Finally back at this blog...
Today my spamfilter catched another nice executable!
I got SecureMail ;-)
Ready for some python-based reversing:
phil@vr:~$ python /opt/projects/rem/peframe/peframe.py --auto SecureMail.exe
File Name: SecureMail.exe
File Size: 137728 byte
Compile Time: 2013-01-23 19:05:56
MD5 hash: 6870fd8fd2b2bedd83e218d9e7e4de8b
SHA-1 hash: 4b7a2c0cee63634907c5ccc249c8cd4c0231f03a
Anti Debug: None
Anti VM: None
File and URL:
Sality.AT sample only please, original or infected file.
The new version of the OfficeMalScanner suite introduces RTFScan. As you might know, there are several samples in the wild, using the RTF format as OLE and PE-File container. So here is a very first version of RTFScan. It currently is able
to scan for malicious traces like shellcode, dumps embedded OLE and PE files and other data containers. Buffer decryption in RTFScan is not supported in this release, as OMS and RTFScan will be enhanced to a cryptanalysis feature to break keys up to 1024 bytes in seconds. The old brute force feature in OMS will be kicked then.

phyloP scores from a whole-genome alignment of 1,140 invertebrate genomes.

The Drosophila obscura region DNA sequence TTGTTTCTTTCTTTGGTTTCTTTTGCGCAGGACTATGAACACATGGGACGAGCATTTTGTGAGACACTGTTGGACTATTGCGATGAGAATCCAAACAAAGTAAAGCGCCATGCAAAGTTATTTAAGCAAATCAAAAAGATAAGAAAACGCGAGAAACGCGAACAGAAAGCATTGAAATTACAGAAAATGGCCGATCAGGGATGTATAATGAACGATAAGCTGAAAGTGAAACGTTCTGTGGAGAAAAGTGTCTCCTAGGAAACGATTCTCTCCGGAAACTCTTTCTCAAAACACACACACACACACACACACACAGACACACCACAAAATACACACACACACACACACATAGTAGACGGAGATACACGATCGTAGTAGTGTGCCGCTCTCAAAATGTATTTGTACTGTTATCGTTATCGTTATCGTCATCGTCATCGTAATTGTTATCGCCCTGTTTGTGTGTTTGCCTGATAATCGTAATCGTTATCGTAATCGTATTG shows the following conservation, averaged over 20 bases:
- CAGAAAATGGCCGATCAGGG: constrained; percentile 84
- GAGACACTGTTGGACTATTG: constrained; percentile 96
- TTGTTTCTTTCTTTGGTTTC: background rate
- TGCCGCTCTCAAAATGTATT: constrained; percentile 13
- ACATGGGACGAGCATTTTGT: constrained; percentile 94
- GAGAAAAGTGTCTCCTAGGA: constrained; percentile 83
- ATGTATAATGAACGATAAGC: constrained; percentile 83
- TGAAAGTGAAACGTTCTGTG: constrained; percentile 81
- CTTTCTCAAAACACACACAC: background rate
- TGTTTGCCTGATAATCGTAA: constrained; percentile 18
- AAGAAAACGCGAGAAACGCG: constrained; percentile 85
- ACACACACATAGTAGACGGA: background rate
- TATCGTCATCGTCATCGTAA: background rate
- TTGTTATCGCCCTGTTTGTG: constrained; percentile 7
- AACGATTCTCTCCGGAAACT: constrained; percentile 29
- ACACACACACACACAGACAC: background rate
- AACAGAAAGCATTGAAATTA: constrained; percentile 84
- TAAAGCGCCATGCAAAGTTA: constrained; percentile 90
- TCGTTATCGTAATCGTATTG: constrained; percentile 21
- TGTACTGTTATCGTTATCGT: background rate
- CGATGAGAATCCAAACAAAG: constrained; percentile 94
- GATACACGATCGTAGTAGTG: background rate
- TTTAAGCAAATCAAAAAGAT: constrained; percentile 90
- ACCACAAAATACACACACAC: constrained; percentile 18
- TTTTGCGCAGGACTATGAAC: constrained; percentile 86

The new search system with the updated authentication system is online. There is still some missing functionality but it should let everyone download samples. If you find any problems please let me know. There will be some quirks as we move to the new version of the website. If you find any bugs please let me know on Twitter @openmalware.
 You still need a Google account to download the samples
Hello , yesterday i downloaded the latest version of zerowine , and i wanted to use it in vmware so i followed this tutorial :Automated Malware Analysis with Zerowine
to convert the image to vmdk , i installed the new vmware machine all goes well but when i wanted to start using zerowine :
i entered 127.0.0.1:8000 in my browser all what i get is :
" Error response
Error code 501.
Message: Unsupported method ('GET').
Error code explanation: 501 = Server does not support this operation.